John Crace’s sketch Into the light for a slow motion takedown of PM
Philip Hammond blinked uneasily. He doesn’t cope well with daylight at the best of times and certainly not after a prolonged period of darkness. But with the empathy update of the Maybot still experiencing teething problems someone from the Conservative frontbench had to be sent out to the Sunday morning politics shows and the chancellor had been first in line to volunteer. It soon became clear why. Both Andrew Marr and Robert Peston appeared almost as surprised to see the chancellor as he was to see them. These were the interviews that none of them had expected just 10 days ago. The exit poll must have been a bittersweet moment, Marr observed.
“Not at all,” said Hammond hesitantly. “It was a very bitter one.” But his eyes suggested otherwise. For the first time in months there were faint flickers of life.
“But you would have been sacked if Theresa May had increased her majority as she expected,” Marr continued. “That’s just speculation.” But well-informed, well-documented speculation.
Peston was even more blunt. “You were kept locked up in a cupboard throughout the election campaign,” he said. “Not quite a cupboard,” the chancellor corrected. He had been working late in Room P45, a basement office in the Treasury, and the door had accidentally swung shut. He’d shouted and shouted to be let out but the Maybot had been unable to find the set of keys that she had chucked away.
Then he set about taking his revenge. Not with the reckless abandon that George Osborne had shown the previous week, but with a more plodding – yet equally devastating – takedown.
Yes, the general election campaign had been utterly dismal but what else could you expect when the Tory party had had a bunch of halfwits in charge of it? If it had been left to him, he would have spent much more time telling the country how well the economy was doing. “But it isn’t,” said Peston. Hammond ignored that remark as being unworthy. If true.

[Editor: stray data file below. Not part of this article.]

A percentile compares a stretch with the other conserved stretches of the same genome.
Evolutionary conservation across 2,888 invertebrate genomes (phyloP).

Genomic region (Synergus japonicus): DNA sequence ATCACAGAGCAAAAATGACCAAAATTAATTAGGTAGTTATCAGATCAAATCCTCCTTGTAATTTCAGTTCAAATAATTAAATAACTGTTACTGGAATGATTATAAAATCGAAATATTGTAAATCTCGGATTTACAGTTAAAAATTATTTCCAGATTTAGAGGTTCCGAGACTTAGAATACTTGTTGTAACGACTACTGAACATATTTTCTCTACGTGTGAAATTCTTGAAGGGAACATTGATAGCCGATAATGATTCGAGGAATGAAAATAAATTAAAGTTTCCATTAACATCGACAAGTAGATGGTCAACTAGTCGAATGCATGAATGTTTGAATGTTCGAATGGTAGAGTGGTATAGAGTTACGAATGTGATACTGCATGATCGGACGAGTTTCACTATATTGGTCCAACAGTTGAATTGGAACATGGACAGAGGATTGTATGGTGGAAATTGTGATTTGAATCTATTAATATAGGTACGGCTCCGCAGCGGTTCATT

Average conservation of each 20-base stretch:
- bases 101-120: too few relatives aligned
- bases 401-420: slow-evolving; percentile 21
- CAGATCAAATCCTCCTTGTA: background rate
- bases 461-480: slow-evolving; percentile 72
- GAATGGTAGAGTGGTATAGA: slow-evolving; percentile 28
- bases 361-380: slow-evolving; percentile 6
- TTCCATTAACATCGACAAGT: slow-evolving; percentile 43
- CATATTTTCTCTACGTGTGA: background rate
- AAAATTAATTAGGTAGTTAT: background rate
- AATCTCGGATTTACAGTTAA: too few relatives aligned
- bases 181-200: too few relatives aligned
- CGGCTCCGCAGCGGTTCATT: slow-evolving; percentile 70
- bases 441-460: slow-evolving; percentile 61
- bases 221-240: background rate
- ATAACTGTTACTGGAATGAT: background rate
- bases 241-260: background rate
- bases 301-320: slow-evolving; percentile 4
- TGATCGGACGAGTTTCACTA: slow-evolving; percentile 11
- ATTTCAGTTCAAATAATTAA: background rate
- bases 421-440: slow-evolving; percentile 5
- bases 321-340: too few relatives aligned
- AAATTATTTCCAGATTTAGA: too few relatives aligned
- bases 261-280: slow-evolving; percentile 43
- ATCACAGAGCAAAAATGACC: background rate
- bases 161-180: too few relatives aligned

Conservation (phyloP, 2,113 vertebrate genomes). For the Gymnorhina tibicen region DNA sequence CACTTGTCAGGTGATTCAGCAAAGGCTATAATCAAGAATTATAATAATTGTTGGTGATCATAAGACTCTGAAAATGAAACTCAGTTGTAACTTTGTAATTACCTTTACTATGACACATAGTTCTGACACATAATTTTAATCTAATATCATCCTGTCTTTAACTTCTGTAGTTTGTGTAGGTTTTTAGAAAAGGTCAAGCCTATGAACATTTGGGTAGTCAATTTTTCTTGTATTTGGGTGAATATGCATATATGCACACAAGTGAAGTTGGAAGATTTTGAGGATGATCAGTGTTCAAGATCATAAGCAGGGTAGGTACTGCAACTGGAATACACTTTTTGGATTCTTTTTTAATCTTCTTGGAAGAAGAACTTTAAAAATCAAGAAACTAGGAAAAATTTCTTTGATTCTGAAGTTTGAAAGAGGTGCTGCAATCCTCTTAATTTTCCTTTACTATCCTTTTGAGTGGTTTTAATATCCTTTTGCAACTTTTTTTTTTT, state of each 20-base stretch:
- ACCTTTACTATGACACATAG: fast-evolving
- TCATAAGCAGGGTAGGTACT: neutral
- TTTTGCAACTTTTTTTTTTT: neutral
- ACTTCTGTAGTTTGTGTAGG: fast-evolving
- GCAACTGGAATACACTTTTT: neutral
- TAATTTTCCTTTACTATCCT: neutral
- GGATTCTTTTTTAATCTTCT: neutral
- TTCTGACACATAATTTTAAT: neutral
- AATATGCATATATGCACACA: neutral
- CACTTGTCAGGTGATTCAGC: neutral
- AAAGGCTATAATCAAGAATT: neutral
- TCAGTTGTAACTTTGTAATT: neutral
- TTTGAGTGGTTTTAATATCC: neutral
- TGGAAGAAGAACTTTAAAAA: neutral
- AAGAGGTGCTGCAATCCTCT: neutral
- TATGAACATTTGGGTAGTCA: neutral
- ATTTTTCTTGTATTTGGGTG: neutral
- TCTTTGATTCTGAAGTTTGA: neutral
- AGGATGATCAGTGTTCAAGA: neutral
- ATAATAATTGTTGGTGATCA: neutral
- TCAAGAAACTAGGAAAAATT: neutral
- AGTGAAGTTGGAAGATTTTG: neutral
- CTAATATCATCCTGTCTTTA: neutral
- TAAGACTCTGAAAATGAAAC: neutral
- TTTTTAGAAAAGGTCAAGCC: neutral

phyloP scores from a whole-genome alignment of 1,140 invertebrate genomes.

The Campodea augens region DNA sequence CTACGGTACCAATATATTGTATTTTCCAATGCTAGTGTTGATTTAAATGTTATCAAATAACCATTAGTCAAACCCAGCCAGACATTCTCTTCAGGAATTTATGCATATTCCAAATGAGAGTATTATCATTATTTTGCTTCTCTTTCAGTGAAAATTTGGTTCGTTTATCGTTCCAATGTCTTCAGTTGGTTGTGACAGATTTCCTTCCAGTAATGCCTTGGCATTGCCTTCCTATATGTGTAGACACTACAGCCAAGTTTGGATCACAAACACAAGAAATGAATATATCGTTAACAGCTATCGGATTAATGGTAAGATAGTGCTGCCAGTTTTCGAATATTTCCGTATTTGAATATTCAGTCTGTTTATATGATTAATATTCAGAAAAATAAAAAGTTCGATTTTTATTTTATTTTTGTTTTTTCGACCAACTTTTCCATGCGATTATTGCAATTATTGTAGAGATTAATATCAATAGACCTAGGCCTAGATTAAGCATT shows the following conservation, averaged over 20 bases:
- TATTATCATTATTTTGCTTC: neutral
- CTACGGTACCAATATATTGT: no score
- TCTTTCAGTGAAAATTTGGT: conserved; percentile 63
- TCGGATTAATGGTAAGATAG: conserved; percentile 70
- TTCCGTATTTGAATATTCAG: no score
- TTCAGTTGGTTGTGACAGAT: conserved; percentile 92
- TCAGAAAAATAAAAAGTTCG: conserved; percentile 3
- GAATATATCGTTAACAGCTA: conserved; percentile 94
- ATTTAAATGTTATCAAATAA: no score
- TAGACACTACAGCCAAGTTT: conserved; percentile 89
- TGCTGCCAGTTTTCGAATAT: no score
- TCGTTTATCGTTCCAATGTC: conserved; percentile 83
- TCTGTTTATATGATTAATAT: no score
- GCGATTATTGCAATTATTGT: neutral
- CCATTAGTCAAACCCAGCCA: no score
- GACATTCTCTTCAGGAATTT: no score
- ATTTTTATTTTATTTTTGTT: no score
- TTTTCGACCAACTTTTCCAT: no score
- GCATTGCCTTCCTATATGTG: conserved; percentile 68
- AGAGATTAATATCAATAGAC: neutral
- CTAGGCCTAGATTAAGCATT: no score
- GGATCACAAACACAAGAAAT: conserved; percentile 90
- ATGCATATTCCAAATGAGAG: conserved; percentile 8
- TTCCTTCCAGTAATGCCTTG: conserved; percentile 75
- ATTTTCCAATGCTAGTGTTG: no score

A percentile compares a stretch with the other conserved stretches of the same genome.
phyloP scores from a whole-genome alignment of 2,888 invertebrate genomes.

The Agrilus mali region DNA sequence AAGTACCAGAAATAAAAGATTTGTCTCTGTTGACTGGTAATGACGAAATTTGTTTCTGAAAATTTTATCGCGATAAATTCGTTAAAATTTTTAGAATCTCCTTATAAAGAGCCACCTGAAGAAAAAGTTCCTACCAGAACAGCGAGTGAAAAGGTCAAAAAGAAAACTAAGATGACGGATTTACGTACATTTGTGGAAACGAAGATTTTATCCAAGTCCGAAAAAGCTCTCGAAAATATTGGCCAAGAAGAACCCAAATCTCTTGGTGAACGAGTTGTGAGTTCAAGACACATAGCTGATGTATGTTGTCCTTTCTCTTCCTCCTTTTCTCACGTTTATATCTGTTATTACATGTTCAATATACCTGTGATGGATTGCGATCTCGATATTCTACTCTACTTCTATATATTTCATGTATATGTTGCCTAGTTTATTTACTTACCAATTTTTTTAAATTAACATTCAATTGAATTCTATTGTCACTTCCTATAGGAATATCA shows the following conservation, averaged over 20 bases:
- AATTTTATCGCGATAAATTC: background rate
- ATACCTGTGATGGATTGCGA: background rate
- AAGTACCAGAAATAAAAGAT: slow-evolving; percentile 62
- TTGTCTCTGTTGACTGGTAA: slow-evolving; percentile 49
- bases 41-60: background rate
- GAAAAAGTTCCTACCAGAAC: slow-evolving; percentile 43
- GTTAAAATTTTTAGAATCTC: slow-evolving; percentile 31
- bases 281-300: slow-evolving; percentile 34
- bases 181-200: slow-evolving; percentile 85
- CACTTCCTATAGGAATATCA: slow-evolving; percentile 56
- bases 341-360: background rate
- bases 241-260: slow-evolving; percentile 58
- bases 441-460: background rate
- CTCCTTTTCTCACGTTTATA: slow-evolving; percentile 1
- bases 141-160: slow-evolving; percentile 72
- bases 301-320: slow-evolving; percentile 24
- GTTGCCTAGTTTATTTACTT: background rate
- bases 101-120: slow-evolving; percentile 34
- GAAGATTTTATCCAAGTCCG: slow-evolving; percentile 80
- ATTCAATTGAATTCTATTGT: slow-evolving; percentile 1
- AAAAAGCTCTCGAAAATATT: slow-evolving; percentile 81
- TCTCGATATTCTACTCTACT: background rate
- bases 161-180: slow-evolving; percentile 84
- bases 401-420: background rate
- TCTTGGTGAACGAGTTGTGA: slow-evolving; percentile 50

He was no more helpful to his leader when faced with tough questions about the Grenfell Tower fire, conceding that the response by the prime minister and local government had not been adequate and suggesting that the cladding had been banned in the UK. He also appeared totally unbothered if Gavin Barwell – the Maybot’s newlyappointed chief of staff, who was implicated in delays to implementing fire safety regulations – stayed or went. Easy come, easy go. His solution, though, was more on message. Don’t blame anyone until the findings of the public inquiry have been published.
When Marr and Peston turned to the Brexit negotiations, which were starting the following day, Hammond cranked up a gear. Everything would be going ahead exactly as the Maybot had laid out in her Lancaster House speech. Apart from those bits that he was now deciding to rip up.
The Maybot could jump off a cliff – it sounded more likely she would be pushed first – if she wanted, but he wouldn’t be joining her. She had screwed up the election and the Soft Brexiters were back in the frame. Tough. What was required was a long, seamless transition because that’s what business and anyone sensible wanted. A transition that was so long and so seamless it would be almost as if nothing had changed and Britain remained to all intents and purposes a member of the single market and customs union.
As for reaching the Maybot’s immigration target of tens of thousands? This year, next year, sometime, never. Hammond leaned in towards the camera to make his point more forcefully. Think of it this way. Goodbye European Union. Hello Union of Europe.
Back in Downing Street the Maybot could feel her grip on power slipping still further. But Hammond wasn’t yet finished. “Can she survive?” Peston asked. Hammond shrugged. He wasn’t much bothered whether she had a quick or prolonged exit. Just whichever was more painful for her. “She’s focusing …” he said. He didn’t say what on.
“Is your relationship with the prime minister back on track?” Hammond looked puzzled. How much plainer did people expect him to be?